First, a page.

from England as a miner for the Australian Agricultural

Company and worked the collieries around the city before

Longworth Jnr, his father and brother worked in coal

mining in the Singleton district from 1878 to 1883.

Longworth Snr was killed in 1884 while working a

colliery at Rixs Creek.

In 1893 Longworth Jnr and his partners leased the

Great Cobar Copper Mines which Longworth managed,

and then began an electrolytic works at Lithgow. After

selling Great Cobar and other mines for about one

million pounds in 1907, Longworth continued mining

at Nundah and he and his brother began Australian

Woollen Mills at Marrickville, before he moved to Karuah,

bought the Woodford and Buttai estates at Thornton,

built a timber mill and bought a brickyard there as well as

the Ashtonfield Colliery. Longworth supported hospitals

and institutions in Sydney and in the country at Cobar,

Lithgow, Singleton, Maitland, Newcastle and Waratah,

donating a building for children at the Mater.

Longworth died at his home, Glenroy, at Karuah, in

1928 and is buried at Whittingham.

MARY SINGLETON

The wife of Benjamin Singleton from the age of 15, Mary

Singleton had moved to his land at St Patricks Plains by

1823 and by 1829 there were 10 children in the family.

She supported Singleton in his various pursuits and after

he died in 1853 she continued to live in the town named

after him until around 1874, when she moved to live with

her daughter in West Maitland, where she died in 1877, a

mother of 10 and grandmother of nearly 70.

She was known to help anyone who needed

assistance and on her death her remains were

brought from Maitland and interred at

Whittingham.

<< ALBERT AUGUSTUS

DANGAR

Born in Neotsfield in 1840, Dangar was

educated in Newcastle before going to

Truro Grammar School in Cornwell

and further education in Germany.

After three years in the British

Merchant Service he returned to

NSW to manage family properties,

becoming a noted breeder and

founding the Pastoralists Union

of NSW. In 1866 he married and

three years later bought a property at

Whittingham called Rosemount where,

a few years later, the family moved into

the home renamed Baroona.

Dangar had real estate interests in

Singleton, Maitland and Newcastle, was

a member of the Rixs Creek coal mine and

Great Cobar Syndicate. A generous benefactor,

after the Hunter fl ood of 1893 he sent a bag of gold to

Singletons All Saints Church to provide relief.

He and wife Mary bought the land and donated 8000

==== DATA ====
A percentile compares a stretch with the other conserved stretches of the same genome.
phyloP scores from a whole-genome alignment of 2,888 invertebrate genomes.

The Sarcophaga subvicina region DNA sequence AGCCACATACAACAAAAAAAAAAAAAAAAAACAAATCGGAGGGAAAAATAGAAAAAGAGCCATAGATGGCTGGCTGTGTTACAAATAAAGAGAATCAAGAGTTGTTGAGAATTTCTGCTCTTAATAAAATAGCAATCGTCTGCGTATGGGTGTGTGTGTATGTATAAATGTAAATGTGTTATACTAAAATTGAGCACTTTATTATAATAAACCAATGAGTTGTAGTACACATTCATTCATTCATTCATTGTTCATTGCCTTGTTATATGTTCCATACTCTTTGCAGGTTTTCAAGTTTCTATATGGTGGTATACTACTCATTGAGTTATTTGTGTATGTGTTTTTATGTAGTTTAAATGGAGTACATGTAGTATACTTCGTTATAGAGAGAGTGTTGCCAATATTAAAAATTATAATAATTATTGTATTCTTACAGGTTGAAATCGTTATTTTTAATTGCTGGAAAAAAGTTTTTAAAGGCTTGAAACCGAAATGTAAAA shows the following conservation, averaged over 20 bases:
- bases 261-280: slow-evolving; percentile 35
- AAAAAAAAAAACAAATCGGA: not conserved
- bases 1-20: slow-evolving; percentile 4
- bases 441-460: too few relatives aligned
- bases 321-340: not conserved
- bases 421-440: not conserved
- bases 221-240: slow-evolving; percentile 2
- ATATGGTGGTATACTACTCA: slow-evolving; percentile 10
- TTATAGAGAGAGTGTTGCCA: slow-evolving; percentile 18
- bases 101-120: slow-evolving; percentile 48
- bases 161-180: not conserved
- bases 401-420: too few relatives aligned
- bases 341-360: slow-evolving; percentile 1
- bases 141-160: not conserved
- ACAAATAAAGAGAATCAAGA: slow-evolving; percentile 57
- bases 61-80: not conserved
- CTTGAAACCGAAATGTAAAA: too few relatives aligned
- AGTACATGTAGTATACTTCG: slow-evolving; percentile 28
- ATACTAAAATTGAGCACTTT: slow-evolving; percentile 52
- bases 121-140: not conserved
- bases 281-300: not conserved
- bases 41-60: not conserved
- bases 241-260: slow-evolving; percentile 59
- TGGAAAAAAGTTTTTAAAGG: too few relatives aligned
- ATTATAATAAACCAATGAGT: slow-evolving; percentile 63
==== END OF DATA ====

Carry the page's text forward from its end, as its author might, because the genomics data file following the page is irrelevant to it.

pounds for the building of Singleton Hospital, built the

second All Saints Church and donated the church organ,

although he died in 1913 before hearing it played. He

supported the Northern Agricultural Association and the

Singleton Cricket Club.

ALEXANDER MUNRO

Singletons first Mayor, Munro was born in Scotland in

1812 and was transported to NSW in 1831 for theft from a

grocery store, and was assigned to John Browne of Patricks

Plains before being granted his freedom in 1836.

He began a carrying business before branching into other

lines of work, and in 1841 built the Sir Thomas Mitchell Inn

on the corner of George and Cambridge streets, continuing

to lease and run hotels and lease and purchase station

properties while also working in his coaching business.

In 1851 he built the Caledonia Hotel and in 1856 erected

Ness House in George St, still standing today although

altered and renamed. Munro established Bebeah Vineyard

and his wines won awards around the world, and he built

his new home, Ardersier, near the winery.

When Singleton was proclaimed a municipality in 1866

he was elected Mayor for four years and is credited with

making Singleton into a town, giving land and money to its

development.

He built a gas-making plant when the council was not

interested and then turned it over to

council at its original cost, was a

founder of the Oddfellows Lodge,

donated land and money for

a Masonic hall, helped the

Presbyterian Church, gave

land for the cemetery at

Glennriding, assisted

Singleton Grammar School

and the Hunter River

Building Society, financed

the north wing of the

hospital in John St and gave

money to the hospital.

The townspeople of

Singleton had a life-size

marble bust of Munro

made to show their

appreciation, which

is now with the

Singleton Historical

Society. Munro

died in 1889

and is buried in

Glenridding

Cemetery.

IN SHORT

William Kelman

planted possibly the

first vineyard in the

area on his property

at Kirkton, between

Singleton and

Branxton, in 1831.

A Jerrys Plains farmer,

Sir John Robertson, later

a wheat grower near

Scone, dominated NSW

politics from the late

1850s and was Premier

of NSW five times

beginning from 1860.